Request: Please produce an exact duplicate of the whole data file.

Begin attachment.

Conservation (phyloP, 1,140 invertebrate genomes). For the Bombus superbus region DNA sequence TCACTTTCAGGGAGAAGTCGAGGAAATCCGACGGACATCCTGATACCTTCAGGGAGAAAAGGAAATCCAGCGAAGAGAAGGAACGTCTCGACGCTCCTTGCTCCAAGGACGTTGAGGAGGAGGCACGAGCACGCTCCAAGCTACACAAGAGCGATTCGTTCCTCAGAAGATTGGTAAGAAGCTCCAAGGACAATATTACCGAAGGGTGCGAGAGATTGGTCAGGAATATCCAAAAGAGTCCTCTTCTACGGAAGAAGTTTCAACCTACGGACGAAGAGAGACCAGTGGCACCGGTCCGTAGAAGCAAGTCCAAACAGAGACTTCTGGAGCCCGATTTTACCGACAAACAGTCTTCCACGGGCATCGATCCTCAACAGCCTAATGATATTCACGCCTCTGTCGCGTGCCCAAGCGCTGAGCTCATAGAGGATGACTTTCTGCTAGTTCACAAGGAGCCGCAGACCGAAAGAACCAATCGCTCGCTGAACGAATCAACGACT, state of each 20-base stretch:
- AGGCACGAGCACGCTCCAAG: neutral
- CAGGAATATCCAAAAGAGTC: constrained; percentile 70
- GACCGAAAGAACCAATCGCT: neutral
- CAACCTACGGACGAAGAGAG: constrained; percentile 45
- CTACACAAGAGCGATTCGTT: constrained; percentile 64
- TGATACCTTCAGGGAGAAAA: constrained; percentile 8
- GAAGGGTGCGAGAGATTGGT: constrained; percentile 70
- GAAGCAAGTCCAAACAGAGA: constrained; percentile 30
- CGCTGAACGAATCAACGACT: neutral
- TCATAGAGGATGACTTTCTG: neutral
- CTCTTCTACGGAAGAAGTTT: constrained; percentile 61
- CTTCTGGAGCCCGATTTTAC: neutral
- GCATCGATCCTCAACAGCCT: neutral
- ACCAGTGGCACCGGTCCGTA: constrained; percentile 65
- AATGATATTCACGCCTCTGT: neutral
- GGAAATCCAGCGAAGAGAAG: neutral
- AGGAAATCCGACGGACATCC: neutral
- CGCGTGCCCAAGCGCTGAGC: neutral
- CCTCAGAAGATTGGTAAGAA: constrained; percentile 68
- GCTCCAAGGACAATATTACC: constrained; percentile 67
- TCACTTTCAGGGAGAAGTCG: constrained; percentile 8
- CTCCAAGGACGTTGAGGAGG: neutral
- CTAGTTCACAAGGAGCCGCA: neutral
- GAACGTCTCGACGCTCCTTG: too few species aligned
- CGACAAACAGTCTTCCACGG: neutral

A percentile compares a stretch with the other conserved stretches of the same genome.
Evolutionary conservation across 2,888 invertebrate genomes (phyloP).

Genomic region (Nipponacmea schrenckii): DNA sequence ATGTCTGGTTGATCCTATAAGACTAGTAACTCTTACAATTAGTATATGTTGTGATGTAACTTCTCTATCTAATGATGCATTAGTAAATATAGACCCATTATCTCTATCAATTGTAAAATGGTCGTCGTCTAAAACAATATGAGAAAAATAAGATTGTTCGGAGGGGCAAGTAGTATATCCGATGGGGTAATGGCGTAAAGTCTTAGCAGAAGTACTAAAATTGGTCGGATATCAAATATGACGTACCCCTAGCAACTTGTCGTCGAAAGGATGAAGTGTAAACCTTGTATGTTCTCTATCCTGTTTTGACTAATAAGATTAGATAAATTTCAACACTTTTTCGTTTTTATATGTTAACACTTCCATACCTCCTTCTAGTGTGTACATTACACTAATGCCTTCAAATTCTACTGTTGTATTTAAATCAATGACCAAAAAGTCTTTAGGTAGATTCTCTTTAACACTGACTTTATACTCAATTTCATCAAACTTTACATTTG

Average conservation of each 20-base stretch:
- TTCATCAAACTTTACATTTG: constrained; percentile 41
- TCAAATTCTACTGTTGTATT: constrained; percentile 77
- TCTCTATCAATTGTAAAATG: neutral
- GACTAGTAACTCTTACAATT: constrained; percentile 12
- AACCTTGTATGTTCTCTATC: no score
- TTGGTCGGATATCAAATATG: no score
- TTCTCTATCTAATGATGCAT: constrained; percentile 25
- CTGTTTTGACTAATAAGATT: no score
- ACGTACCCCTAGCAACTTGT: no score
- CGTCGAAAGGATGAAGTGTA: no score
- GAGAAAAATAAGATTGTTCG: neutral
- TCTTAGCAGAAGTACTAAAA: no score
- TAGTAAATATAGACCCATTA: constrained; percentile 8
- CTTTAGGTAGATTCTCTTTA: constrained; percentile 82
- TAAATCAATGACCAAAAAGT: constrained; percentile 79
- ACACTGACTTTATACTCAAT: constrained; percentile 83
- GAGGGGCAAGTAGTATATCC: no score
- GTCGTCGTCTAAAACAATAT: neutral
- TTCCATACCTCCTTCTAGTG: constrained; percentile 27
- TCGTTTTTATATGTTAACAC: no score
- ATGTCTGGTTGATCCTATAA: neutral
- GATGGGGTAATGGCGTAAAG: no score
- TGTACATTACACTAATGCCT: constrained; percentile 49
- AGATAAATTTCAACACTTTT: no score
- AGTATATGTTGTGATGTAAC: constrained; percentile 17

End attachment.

Conservation (phyloP, 1,140 invertebrate genomes). For the Bombus superbus region DNA sequence TCACTTTCAGGGAGAAGTCGAGGAAATCCGACGGACATCCTGATACCTTCAGGGAGAAAAGGAAATCCAGCGAAGAGAAGGAACGTCTCGACGCTCCTTGCTCCAAGGACGTTGAGGAGGAGGCACGAGCACGCTCCAAGCTACACAAGAGCGATTCGTTCCTCAGAAGATTGGTAAGAAGCTCCAAGGACAATATTACCGAAGGGTGCGAGAGATTGGTCAGGAATATCCAAAAGAGTCCTCTTCTACGGAAGAAGTTTCAACCTACGGACGAAGAGAGACCAGTGGCACCGGTCCGTAGAAGCAAGTCCAAACAGAGACTTCTGGAGCCCGATTTTACCGACAAACAGTCTTCCACGGGCATCGATCCTCAACAGCCTAATGATATTCACGCCTCTGTCGCGTGCCCAAGCGCTGAGCTCATAGAGGATGACTTTCTGCTAGTTCACAAGGAGCCGCAGACCGAAAGAACCAATCGCTCGCTGAACGAATCAACGACT, state of each 20-base stretch:
- AGGCACGAGCACGCTCCAAG: neutral
- CAGGAATATCCAAAAGAGTC: constrained; percentile 70
- GACCGAAAGAACCAATCGCT: neutral
- CAACCTACGGACGAAGAGAG: constrained; percentile 45
- CTACACAAGAGCGATTCGTT: constrained; percentile 64
- TGATACCTTCAGGGAGAAAA: constrained; percentile 8
- GAAGGGTGCGAGAGATTGGT: constrained; percentile 70
- GAAGCAAGTCCAAACAGAGA: constrained; percentile 30
- CGCTGAACGAATCAACGACT: neutral
- TCATAGAGGATGACTTTCTG: neutral
- CTCTTCTACGGAAGAAGTTT: constrained; percentile 61
- CTTCTGGAGCCCGATTTTAC: neutral
- GCATCGATCCTCAACAGCCT: neutral
- ACCAGTGGCACCGGTCCGTA: constrained; percentile 65
- AATGATATTCACGCCTCTGT: neutral
- GGAAATCCAGCGAAGAGAAG: neutral
- AGGAAATCCGACGGACATCC: neutral
- CGCGTGCCCAAGCGCTGAGC: neutral
- CCTCAGAAGATTGGTAAGAA: constrained; percentile 68
- GCTCCAAGGACAATATTACC: constrained; percentile 67
- TCACTTTCAGGGAGAAGTCG: constrained; percentile 8
- CTCCAAGGACGTTGAGGAGG: neutral
- CTAGTTCACAAGGAGCCGCA: neutral
- GAACGTCTCGACGCTCCTTG: too few species aligned
- CGACAAACAGTCTTCCACGG: neutral

A percentile compares a stretch with the other conserved stretches of the same genome.
Evolutionary conservation across 2,888 invertebrate genomes (phyloP).

Genomic region (Nipponacmea schrenckii): DNA sequence ATGTCTGGTTGATCCTATAAGACTAGTAACTCTTACAATTAGTATATGTTGTGATGTAACTTCTCTATCTAATGATGCATTAGTAAATATAGACCCATTATCTCTATCAATTGTAAAATGGTCGTCGTCTAAAACAATATGAGAAAAATAAGATTGTTCGGAGGGGCAAGTAGTATATCCGATGGGGTAATGGCGTAAAGTCTTAGCAGAAGTACTAAAATTGGTCGGATATCAAATATGACGTACCCCTAGCAACTTGTCGTCGAAAGGATGAAGTGTAAACCTTGTATGTTCTCTATCCTGTTTTGACTAATAAGATTAGATAAATTTCAACACTTTTTCGTTTTTATATGTTAACACTTCCATACCTCCTTCTAGTGTGTACATTACACTAATGCCTTCAAATTCTACTGTTGTATTTAAATCAATGACCAAAAAGTCTTTAGGTAGATTCTCTTTAACACTGACTTTATACTCAATTTCATCAAACTTTACATTTG

Average conservation of each 20-base stretch:
- TTCATCAAACTTTACATTTG: constrained; percentile 41
- TCAAATTCTACTGTTGTATT: constrained; percentile 77
- TCTCTATCAATTGTAAAATG: neutral
- GACTAGTAACTCTTACAATT: constrained; percentile 12
- AACCTTGTATGTTCTCTATC: no score
- TTGGTCGGATATCAAATATG: no score
- TTCTCTATCTAATGATGCAT: constrained; percentile 25
- CTGTTTTGACTAATAAGATT: no score
- ACGTACCCCTAGCAACTTGT: no score
- CGTCGAAAGGATGAAGTGTA: no score
- GAGAAAAATAAGATTGTTCG: neutral
- TCTTAGCAGAAGTACTAAAA: no score
- TAGTAAATATAGACCCATTA: constrained; percentile 8
- CTTTAGGTAGATTCTCTTTA: constrained; percentile 82
- TAAATCAATGACCAAAAAGT: constrained; percentile 79
- ACACTGACTTTATACTCAAT: constrained; percentile 83
- GAGGGGCAAGTAGTATATCC: no score
- GTCGTCGTCTAAAACAATAT: neutral
- TTCCATACCTCCTTCTAGTG: constrained; percentile 27
- TCGTTTTTATATGTTAACAC: no score
- ATGTCTGGTTGATCCTATAA: neutral
- GATGGGGTAATGGCGTAAAG: no score
- TGTACATTACACTAATGCCT: constrained; percentile 49
- AGATAAATTTCAACACTTTT: no score
- AGTATATGTTGTGATGTAAC: constrained; percentile 17